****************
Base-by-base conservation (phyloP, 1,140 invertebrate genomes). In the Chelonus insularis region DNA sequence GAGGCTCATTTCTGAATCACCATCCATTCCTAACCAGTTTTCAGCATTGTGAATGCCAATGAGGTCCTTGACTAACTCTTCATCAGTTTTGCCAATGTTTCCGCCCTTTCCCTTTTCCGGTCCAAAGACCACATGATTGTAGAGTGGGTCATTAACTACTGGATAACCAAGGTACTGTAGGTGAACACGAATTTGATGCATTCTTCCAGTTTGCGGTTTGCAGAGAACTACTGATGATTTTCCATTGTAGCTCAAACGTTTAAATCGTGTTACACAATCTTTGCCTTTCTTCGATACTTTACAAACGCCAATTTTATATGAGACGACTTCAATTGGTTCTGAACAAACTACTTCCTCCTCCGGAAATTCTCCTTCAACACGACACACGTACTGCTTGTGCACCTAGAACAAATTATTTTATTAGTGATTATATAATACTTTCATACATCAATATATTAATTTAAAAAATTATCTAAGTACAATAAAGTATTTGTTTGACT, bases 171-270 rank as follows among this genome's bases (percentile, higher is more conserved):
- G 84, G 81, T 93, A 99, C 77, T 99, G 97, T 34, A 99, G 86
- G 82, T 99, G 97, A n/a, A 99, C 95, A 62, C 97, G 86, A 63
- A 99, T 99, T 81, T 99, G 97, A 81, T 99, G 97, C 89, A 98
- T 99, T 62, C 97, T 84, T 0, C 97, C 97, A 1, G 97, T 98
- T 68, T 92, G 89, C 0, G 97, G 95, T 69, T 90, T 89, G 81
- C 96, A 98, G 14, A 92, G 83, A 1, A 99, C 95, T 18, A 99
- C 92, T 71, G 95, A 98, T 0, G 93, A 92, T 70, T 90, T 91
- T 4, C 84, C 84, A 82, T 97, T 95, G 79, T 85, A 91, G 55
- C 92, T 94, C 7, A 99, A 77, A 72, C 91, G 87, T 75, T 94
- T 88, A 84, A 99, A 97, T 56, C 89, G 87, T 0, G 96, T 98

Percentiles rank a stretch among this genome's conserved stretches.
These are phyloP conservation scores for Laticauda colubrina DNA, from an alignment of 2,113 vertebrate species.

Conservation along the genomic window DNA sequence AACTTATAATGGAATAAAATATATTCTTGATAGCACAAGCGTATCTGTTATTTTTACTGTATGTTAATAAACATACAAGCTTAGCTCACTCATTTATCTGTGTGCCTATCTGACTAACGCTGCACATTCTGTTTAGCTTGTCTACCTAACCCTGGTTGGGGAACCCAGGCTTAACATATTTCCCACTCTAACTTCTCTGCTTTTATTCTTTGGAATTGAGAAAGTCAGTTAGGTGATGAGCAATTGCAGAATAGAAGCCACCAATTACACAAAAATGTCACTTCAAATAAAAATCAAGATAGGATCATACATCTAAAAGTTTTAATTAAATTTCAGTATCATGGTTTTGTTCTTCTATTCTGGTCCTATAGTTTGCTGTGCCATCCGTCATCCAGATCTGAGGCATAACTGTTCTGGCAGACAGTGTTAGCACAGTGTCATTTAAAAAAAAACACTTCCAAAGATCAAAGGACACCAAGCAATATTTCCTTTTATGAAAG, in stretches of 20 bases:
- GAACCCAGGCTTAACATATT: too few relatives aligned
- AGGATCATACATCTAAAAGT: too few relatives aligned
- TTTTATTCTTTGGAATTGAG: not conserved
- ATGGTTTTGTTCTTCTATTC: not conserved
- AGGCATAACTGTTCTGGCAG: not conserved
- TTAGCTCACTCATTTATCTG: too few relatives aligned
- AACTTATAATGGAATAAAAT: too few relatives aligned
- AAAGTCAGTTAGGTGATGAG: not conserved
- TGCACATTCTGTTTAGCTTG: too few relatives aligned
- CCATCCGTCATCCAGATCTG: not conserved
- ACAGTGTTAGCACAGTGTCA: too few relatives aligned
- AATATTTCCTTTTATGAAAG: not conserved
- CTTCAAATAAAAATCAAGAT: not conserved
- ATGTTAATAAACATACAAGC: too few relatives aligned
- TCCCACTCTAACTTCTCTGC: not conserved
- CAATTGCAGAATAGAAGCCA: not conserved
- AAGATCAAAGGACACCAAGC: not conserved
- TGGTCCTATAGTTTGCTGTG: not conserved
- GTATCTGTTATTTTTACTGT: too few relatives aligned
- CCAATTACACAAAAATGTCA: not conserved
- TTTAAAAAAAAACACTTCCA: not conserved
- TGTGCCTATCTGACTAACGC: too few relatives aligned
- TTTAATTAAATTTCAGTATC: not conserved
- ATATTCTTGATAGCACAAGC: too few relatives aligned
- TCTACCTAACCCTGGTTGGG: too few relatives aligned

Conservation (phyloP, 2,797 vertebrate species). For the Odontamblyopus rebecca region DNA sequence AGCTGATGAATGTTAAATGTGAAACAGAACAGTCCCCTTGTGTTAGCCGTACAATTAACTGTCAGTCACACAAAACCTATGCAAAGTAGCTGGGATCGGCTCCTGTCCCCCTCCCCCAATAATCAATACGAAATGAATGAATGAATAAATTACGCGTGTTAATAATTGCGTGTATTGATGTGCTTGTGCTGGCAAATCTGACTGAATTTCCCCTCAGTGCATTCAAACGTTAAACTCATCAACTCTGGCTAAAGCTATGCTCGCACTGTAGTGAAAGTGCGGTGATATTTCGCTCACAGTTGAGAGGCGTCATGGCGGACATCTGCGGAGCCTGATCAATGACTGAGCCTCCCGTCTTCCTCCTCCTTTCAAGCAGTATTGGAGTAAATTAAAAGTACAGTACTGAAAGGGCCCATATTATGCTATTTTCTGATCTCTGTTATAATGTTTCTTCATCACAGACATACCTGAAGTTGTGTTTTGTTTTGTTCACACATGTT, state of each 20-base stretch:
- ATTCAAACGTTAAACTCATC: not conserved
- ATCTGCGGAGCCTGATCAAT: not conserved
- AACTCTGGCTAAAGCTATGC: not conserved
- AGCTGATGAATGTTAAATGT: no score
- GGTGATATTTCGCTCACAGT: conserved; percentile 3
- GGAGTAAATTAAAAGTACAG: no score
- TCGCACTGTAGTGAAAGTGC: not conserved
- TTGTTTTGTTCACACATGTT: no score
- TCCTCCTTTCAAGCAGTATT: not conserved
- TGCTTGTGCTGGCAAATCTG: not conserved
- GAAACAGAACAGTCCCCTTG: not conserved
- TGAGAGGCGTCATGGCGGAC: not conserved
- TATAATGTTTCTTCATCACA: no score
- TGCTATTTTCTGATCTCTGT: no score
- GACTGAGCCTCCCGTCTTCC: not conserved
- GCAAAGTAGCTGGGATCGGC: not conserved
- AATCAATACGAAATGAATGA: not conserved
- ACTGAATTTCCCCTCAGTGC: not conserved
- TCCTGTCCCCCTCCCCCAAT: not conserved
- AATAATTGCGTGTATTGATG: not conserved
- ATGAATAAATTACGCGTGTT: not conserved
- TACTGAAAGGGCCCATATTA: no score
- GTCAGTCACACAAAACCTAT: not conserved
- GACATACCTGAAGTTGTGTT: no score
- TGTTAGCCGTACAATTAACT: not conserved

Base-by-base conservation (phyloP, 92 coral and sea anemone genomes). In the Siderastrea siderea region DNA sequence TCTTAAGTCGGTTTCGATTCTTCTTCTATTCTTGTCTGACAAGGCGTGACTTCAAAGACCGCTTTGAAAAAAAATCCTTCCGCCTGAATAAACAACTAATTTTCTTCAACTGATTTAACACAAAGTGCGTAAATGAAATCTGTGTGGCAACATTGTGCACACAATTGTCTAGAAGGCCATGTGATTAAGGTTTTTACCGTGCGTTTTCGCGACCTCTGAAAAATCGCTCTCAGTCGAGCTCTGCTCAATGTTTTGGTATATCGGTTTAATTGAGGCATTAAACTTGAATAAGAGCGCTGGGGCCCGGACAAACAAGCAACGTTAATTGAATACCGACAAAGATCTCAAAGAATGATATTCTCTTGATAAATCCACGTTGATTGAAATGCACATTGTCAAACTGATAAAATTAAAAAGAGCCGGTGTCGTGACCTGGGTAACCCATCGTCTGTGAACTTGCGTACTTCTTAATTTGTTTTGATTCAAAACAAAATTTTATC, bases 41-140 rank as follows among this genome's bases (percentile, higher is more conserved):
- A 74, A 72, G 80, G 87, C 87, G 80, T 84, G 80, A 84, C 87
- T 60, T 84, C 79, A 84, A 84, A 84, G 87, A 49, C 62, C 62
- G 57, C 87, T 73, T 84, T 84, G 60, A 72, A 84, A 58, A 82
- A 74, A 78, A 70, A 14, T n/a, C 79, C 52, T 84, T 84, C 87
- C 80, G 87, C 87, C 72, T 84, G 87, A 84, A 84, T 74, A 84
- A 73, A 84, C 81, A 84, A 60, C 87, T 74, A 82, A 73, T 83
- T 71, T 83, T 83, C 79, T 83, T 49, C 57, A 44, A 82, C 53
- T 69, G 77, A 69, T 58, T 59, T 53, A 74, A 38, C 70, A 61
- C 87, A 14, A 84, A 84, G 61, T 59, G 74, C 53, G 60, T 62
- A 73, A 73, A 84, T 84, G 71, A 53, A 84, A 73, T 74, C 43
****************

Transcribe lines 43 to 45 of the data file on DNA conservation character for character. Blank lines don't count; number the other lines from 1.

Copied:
- AACTCTGGCTAAAGCTATGC: not conserved
- AGCTGATGAATGTTAAATGT: no score
- GGTGATATTTCGCTCACAGT: conserved; percentile 3